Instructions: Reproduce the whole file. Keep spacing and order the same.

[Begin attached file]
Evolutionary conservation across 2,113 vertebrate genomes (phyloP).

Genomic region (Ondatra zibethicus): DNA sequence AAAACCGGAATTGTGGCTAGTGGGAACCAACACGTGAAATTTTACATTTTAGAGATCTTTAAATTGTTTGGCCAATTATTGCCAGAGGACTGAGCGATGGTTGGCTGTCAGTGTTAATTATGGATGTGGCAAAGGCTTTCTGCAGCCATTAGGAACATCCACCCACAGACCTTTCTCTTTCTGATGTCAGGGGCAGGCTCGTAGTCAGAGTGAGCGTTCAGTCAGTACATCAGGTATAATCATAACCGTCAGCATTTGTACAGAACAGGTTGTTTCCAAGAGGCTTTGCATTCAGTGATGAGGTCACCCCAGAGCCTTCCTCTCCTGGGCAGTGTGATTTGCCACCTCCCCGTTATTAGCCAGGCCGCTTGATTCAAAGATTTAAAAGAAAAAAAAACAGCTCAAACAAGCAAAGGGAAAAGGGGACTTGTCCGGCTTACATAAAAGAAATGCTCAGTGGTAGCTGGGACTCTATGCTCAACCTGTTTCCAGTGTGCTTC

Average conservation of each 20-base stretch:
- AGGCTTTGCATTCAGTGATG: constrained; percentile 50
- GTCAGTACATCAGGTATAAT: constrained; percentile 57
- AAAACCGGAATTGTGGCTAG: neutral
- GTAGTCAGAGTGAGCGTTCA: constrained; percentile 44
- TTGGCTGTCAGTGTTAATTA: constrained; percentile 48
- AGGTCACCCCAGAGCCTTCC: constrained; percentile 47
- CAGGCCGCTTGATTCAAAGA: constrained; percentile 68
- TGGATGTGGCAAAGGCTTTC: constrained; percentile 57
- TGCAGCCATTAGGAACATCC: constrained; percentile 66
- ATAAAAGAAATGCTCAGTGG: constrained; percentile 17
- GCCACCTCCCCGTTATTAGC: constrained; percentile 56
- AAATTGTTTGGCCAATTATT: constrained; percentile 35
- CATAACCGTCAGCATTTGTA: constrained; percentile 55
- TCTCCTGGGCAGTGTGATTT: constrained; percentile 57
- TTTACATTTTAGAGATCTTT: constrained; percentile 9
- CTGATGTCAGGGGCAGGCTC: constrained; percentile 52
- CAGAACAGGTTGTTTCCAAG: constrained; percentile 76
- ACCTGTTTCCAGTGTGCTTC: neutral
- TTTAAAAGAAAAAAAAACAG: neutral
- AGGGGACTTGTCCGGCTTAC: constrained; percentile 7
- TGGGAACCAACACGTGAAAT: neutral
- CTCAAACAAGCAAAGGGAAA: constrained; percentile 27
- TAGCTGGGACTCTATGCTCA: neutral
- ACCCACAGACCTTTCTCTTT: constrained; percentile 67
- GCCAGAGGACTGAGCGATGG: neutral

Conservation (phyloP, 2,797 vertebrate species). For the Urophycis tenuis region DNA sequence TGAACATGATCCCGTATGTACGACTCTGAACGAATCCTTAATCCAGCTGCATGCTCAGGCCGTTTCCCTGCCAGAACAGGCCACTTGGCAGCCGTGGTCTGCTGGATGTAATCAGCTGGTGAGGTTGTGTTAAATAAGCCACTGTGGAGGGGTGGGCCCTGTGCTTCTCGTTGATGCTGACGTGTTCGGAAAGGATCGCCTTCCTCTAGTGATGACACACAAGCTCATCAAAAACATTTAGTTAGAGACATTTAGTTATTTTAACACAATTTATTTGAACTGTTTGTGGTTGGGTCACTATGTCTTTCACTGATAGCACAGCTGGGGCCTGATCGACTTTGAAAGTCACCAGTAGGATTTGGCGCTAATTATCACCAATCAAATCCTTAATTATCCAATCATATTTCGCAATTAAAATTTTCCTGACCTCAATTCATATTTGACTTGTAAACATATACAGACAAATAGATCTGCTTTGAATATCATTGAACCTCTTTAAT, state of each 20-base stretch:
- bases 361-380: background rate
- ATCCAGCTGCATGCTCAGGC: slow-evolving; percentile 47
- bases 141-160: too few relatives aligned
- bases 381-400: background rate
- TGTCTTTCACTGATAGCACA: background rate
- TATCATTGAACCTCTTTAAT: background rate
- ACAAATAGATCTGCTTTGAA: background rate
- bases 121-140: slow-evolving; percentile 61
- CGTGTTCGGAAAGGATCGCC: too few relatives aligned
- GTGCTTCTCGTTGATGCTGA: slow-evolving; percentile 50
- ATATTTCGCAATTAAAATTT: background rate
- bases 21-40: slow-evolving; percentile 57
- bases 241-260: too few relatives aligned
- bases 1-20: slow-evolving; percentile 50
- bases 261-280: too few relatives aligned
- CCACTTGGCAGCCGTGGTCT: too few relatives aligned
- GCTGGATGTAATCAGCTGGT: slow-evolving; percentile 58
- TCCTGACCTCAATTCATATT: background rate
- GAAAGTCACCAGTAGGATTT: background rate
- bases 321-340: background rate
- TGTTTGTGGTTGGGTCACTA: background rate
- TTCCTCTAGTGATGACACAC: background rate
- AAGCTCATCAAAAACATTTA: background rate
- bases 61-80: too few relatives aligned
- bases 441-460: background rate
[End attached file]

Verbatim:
Evolutionary conservation across 2,113 vertebrate genomes (phyloP).

Genomic region (Ondatra zibethicus): DNA sequence AAAACCGGAATTGTGGCTAGTGGGAACCAACACGTGAAATTTTACATTTTAGAGATCTTTAAATTGTTTGGCCAATTATTGCCAGAGGACTGAGCGATGGTTGGCTGTCAGTGTTAATTATGGATGTGGCAAAGGCTTTCTGCAGCCATTAGGAACATCCACCCACAGACCTTTCTCTTTCTGATGTCAGGGGCAGGCTCGTAGTCAGAGTGAGCGTTCAGTCAGTACATCAGGTATAATCATAACCGTCAGCATTTGTACAGAACAGGTTGTTTCCAAGAGGCTTTGCATTCAGTGATGAGGTCACCCCAGAGCCTTCCTCTCCTGGGCAGTGTGATTTGCCACCTCCCCGTTATTAGCCAGGCCGCTTGATTCAAAGATTTAAAAGAAAAAAAAACAGCTCAAACAAGCAAAGGGAAAAGGGGACTTGTCCGGCTTACATAAAAGAAATGCTCAGTGGTAGCTGGGACTCTATGCTCAACCTGTTTCCAGTGTGCTTC

Average conservation of each 20-base stretch:
- AGGCTTTGCATTCAGTGATG: constrained; percentile 50
- GTCAGTACATCAGGTATAAT: constrained; percentile 57
- AAAACCGGAATTGTGGCTAG: neutral
- GTAGTCAGAGTGAGCGTTCA: constrained; percentile 44
- TTGGCTGTCAGTGTTAATTA: constrained; percentile 48
- AGGTCACCCCAGAGCCTTCC: constrained; percentile 47
- CAGGCCGCTTGATTCAAAGA: constrained; percentile 68
- TGGATGTGGCAAAGGCTTTC: constrained; percentile 57
- TGCAGCCATTAGGAACATCC: constrained; percentile 66
- ATAAAAGAAATGCTCAGTGG: constrained; percentile 17
- GCCACCTCCCCGTTATTAGC: constrained; percentile 56
- AAATTGTTTGGCCAATTATT: constrained; percentile 35
- CATAACCGTCAGCATTTGTA: constrained; percentile 55
- TCTCCTGGGCAGTGTGATTT: constrained; percentile 57
- TTTACATTTTAGAGATCTTT: constrained; percentile 9
- CTGATGTCAGGGGCAGGCTC: constrained; percentile 52
- CAGAACAGGTTGTTTCCAAG: constrained; percentile 76
- ACCTGTTTCCAGTGTGCTTC: neutral
- TTTAAAAGAAAAAAAAACAG: neutral
- AGGGGACTTGTCCGGCTTAC: constrained; percentile 7
- TGGGAACCAACACGTGAAAT: neutral
- CTCAAACAAGCAAAGGGAAA: constrained; percentile 27
- TAGCTGGGACTCTATGCTCA: neutral
- ACCCACAGACCTTTCTCTTT: constrained; percentile 67
- GCCAGAGGACTGAGCGATGG: neutral

Conservation (phyloP, 2,797 vertebrate species). For the Urophycis tenuis region DNA sequence TGAACATGATCCCGTATGTACGACTCTGAACGAATCCTTAATCCAGCTGCATGCTCAGGCCGTTTCCCTGCCAGAACAGGCCACTTGGCAGCCGTGGTCTGCTGGATGTAATCAGCTGGTGAGGTTGTGTTAAATAAGCCACTGTGGAGGGGTGGGCCCTGTGCTTCTCGTTGATGCTGACGTGTTCGGAAAGGATCGCCTTCCTCTAGTGATGACACACAAGCTCATCAAAAACATTTAGTTAGAGACATTTAGTTATTTTAACACAATTTATTTGAACTGTTTGTGGTTGGGTCACTATGTCTTTCACTGATAGCACAGCTGGGGCCTGATCGACTTTGAAAGTCACCAGTAGGATTTGGCGCTAATTATCACCAATCAAATCCTTAATTATCCAATCATATTTCGCAATTAAAATTTTCCTGACCTCAATTCATATTTGACTTGTAAACATATACAGACAAATAGATCTGCTTTGAATATCATTGAACCTCTTTAAT, state of each 20-base stretch:
- bases 361-380: background rate
- ATCCAGCTGCATGCTCAGGC: slow-evolving; percentile 47
- bases 141-160: too few relatives aligned
- bases 381-400: background rate
- TGTCTTTCACTGATAGCACA: background rate
- TATCATTGAACCTCTTTAAT: background rate
- ACAAATAGATCTGCTTTGAA: background rate
- bases 121-140: slow-evolving; percentile 61
- CGTGTTCGGAAAGGATCGCC: too few relatives aligned
- GTGCTTCTCGTTGATGCTGA: slow-evolving; percentile 50
- ATATTTCGCAATTAAAATTT: background rate
- bases 21-40: slow-evolving; percentile 57
- bases 241-260: too few relatives aligned
- bases 1-20: slow-evolving; percentile 50
- bases 261-280: too few relatives aligned
- CCACTTGGCAGCCGTGGTCT: too few relatives aligned
- GCTGGATGTAATCAGCTGGT: slow-evolving; percentile 58
- TCCTGACCTCAATTCATATT: background rate
- GAAAGTCACCAGTAGGATTT: background rate
- bases 321-340: background rate
- TGTTTGTGGTTGGGTCACTA: background rate
- TTCCTCTAGTGATGACACAC: background rate
- AAGCTCATCAAAAACATTTA: background rate
- bases 61-80: too few relatives aligned
- bases 441-460: background rate